Treatment

Diagnostic and therapeutic splenectomy was indicated with the radiological differential diagnoses of splenic abscess or a large echinococcal cyst, which would have accounted for the patient’s symptoms.

Intra-operatively, upon opening of the abdomen, disseminated lesions resembling milky-white semolina grains were seen on the entire small intestine and omentum; the latter formed an omental cake and adhered to the spleen. A few of these lesions were also seen on the spleen and liver capsule and in the parietal peritoneum of abdomen and pelvis. The uterus and ovaries appeared normal. Two operating surgeons and a gynecologist opined that the appearance of these lesions was consistent with peritoneal carcinosis. Splenectomy and omentectomy were performed. The volume of ascites removed was about 3 litres. Adhesions of intestinal loops caused by the lesions were mobilised.

Histopathology

Histopathological examination showed no signs of malignancy. Instead, necrosis with incipient organisation and chronic florid granulomatous inflammation of the omentum with granulomas were observed, suggesting the possibilities of sarcoidosis, tuberculosis, or atypical mycobacteriosis (Figure 2). Further tests revealed negative PCR for tuberculosis in the samples which had unfortunately been formalin-fixed as tuberculosis had not been suspected. PCR for atypical mycobacteria was also negative. There was no evidence of a ruptured dermoid cyst to account for the granulomatous inflammation.

mycobacterial-diseases-giant-cells

Figure 2: HE stain of epithelioid granuloma with Langerhans type giant cells

Further radiological and laboratory investigations cANCA, pANCA and ACE were within normal reference range, arguing against sarcoidosis. Interferon-gamma release assay (quantiferon test) was positive, leaning towards M. tuberculosis infection.

A post-operative thorax CT scan revealed no evidence of either sarcoidosis or tuberculosis. Re-evaluation of the MRI showed no signs of a ruptured dermoid cyst. Abdominal sonography eight days post-operative revealed no unusual findings after splenectomy and omentectomy apart from a small left renal cyst; especially, there were no signs of peritoneal thickening, lymphadenopathy, or ascites.

Clinical course post-surgery

Postoperatively, the patient reported swift remission of the initial pain. CT of the thorax revealed pleural effusions and left lower lobe infiltrates, suggesting a clinically inapparent hospital acquired pneumonia, which was treated with Piperacillin and Tazobactam successfully for five days. The patient remained asymptomatic. She was discharged eleven days post-operatively under the impression of peritoneal carcinosis with unknown primary tumour, pending histopathological examination results. As soon as histopathological examination results and relevant investigation results were available and leaned towards abdominal tuberculosis, the patient was referred to a tertiary centre for further management.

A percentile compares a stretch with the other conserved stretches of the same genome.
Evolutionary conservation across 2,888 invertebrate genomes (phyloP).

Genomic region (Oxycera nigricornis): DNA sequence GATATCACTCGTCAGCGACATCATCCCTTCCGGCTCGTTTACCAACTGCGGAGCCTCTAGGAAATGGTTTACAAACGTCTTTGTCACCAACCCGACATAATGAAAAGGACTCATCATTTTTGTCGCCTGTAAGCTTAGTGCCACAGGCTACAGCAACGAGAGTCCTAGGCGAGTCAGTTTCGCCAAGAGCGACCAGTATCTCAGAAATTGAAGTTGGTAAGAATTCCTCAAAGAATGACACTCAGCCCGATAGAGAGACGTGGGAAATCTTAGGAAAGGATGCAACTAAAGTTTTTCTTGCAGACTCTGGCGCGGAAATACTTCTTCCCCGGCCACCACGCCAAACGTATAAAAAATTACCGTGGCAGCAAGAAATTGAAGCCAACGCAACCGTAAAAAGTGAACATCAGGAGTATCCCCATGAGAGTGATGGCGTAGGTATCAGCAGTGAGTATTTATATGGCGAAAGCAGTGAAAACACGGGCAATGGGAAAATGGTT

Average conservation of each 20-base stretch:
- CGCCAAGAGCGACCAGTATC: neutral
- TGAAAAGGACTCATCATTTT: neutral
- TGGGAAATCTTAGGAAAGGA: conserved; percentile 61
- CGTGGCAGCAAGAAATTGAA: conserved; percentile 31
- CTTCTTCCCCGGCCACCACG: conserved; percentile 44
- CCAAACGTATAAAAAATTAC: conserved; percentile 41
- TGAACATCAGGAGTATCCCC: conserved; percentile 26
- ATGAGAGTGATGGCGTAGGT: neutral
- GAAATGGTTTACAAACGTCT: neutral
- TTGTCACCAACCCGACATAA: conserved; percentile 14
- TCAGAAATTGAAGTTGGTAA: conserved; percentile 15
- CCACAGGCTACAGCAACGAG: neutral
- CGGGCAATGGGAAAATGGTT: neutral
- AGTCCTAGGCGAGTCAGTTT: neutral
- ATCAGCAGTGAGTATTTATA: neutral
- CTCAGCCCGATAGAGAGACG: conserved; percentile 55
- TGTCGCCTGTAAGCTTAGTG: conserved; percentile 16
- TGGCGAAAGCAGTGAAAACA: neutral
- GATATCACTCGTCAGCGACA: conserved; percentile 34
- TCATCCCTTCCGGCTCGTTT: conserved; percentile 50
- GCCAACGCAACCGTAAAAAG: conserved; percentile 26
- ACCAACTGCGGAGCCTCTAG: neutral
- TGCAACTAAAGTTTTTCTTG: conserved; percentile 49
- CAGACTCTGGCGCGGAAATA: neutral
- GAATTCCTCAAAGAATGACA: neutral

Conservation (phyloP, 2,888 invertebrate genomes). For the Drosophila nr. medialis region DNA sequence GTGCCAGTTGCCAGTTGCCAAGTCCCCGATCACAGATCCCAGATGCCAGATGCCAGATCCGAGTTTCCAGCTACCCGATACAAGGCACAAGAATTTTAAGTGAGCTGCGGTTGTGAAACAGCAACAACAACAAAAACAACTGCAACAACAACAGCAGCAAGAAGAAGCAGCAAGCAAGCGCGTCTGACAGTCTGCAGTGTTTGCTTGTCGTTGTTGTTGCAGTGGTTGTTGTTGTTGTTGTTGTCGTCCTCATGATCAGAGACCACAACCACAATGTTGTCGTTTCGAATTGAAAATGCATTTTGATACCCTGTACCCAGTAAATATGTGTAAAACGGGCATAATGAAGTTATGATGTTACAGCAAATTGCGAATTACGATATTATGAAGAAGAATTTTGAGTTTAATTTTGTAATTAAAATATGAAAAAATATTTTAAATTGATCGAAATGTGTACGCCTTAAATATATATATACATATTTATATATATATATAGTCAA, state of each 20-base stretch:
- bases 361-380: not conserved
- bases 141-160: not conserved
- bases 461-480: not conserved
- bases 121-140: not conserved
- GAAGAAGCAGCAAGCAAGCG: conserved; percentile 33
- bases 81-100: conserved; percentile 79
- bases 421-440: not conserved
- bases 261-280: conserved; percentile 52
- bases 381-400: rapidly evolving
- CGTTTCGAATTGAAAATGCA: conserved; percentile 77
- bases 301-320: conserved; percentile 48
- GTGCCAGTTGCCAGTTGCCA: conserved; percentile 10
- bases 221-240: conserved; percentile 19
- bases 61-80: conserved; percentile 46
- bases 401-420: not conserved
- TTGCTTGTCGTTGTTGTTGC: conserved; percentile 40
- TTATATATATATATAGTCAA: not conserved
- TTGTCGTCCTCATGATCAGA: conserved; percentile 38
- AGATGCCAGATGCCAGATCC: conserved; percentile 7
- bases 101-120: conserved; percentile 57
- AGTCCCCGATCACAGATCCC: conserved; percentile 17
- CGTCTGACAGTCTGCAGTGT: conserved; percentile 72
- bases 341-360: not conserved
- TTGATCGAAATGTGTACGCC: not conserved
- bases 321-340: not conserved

It also later emerged that her brother had been diagnosed with tuberculosis during his military service, as had her sister, both more than thirty years ago. Records also showed that her sister had been registered with the local health authorities, and the family’s accommodation had been decontaminated and declared clear.

Follow-up MRI at 11th and 28th week after surgery showed an inconspicuous abdomen after splenectomy and omentectomy. No more ascites was seen. Hence, no further diagnostic or therapeutic interventions were considered necessary.

Clinico-radiologic-pathologic diagnosis

Abdominal tuberculosis with tuberculous splenic abscess and peritoneal tuberculosis.

Discussion

Diagnosis of abdominal tuberculosis can be quite challenging, especially when the clinical presentation and laboratory investigations are not suggestive of this disease. This may lead to errors in diagnostic and therapeutic procedures.

Our patient in this case report displayed two uncommon morphological entities, namely splenic abscess and peritoneal tuberculosis. Splenic abscess is rare in otherwise healthy patients, and mostly occurs in patients with neoplasia, immunodeficiency, hemoglobinopathies, trauma, metastatic infection, splenic infarction and diabetes. Patients usually present not only with upper left abdominal pain, but also fever and leucocytosis [3]. Mostly, it develops as an opportunistic infection due to Klebsiella pneumoniae, Escherichia coli, and Staphylococcus aureus [4]. Tuberculous splenic abscesses are generally rare, and extremely rare in immuno-competent patients. A few case reports recorded otherwise healthy patients who presented with left abdominal discomfort, similar to our patient [5-7]. Generally, splenectomy is the gold standard treatment for symptomatic splenic abscess, but it is often fraught with complications caused by concomitant diseases of the patients. Ultrasound- or CT-guided drainage has been suggested as an alternative for high-risk patients [3,4].